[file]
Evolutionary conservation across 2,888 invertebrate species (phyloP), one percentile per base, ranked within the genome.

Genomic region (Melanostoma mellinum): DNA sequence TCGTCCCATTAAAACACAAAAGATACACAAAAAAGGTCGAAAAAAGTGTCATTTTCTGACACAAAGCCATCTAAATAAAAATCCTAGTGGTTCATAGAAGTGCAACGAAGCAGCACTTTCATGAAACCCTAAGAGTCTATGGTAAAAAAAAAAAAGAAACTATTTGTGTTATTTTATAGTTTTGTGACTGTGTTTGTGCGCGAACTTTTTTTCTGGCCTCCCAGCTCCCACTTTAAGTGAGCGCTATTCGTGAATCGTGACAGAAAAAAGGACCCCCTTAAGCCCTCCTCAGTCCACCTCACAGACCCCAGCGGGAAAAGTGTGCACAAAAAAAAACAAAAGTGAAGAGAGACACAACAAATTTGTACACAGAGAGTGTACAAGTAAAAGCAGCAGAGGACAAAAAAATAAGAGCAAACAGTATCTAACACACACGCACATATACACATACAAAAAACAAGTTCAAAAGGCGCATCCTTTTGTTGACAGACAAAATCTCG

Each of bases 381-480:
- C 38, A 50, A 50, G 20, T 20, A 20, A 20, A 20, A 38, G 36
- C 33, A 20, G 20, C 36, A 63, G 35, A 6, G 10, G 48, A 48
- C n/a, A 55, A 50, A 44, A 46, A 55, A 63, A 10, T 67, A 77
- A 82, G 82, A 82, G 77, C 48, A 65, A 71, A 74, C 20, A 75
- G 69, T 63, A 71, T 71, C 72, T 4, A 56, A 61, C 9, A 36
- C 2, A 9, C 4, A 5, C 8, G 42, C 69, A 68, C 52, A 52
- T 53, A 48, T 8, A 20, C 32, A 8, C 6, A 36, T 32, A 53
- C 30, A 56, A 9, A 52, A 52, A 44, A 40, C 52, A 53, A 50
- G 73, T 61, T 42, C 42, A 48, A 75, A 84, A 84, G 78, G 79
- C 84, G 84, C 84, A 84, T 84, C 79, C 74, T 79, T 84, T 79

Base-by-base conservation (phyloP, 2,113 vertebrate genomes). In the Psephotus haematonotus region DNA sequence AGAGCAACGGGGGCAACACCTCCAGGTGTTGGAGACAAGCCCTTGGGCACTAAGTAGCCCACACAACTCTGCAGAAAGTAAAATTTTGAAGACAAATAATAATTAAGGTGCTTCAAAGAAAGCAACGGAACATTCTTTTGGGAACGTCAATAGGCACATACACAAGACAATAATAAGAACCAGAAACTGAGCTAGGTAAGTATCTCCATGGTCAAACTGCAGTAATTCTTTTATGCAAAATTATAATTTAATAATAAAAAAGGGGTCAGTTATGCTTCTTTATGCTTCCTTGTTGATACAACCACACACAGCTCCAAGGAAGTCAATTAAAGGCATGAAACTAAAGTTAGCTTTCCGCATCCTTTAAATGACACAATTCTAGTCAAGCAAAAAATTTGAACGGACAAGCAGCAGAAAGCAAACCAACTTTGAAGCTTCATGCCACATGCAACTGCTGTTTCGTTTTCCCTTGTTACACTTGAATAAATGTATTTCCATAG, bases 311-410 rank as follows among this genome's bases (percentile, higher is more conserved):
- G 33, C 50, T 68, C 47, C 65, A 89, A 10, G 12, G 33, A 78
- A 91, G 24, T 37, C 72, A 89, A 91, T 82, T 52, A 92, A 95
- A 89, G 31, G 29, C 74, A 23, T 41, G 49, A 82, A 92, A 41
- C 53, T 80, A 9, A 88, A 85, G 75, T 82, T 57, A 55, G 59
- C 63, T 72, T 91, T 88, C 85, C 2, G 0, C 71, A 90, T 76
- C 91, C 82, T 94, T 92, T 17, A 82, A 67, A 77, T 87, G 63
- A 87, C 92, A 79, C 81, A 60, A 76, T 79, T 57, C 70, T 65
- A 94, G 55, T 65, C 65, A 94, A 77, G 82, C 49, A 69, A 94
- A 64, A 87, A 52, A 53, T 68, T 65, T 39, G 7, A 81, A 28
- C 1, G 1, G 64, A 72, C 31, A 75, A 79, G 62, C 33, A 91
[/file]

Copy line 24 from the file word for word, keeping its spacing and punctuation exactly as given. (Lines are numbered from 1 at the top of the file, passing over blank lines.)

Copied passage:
- C 1, G 1, G 64, A 72, C 31, A 75, A 79, G 62, C 33, A 91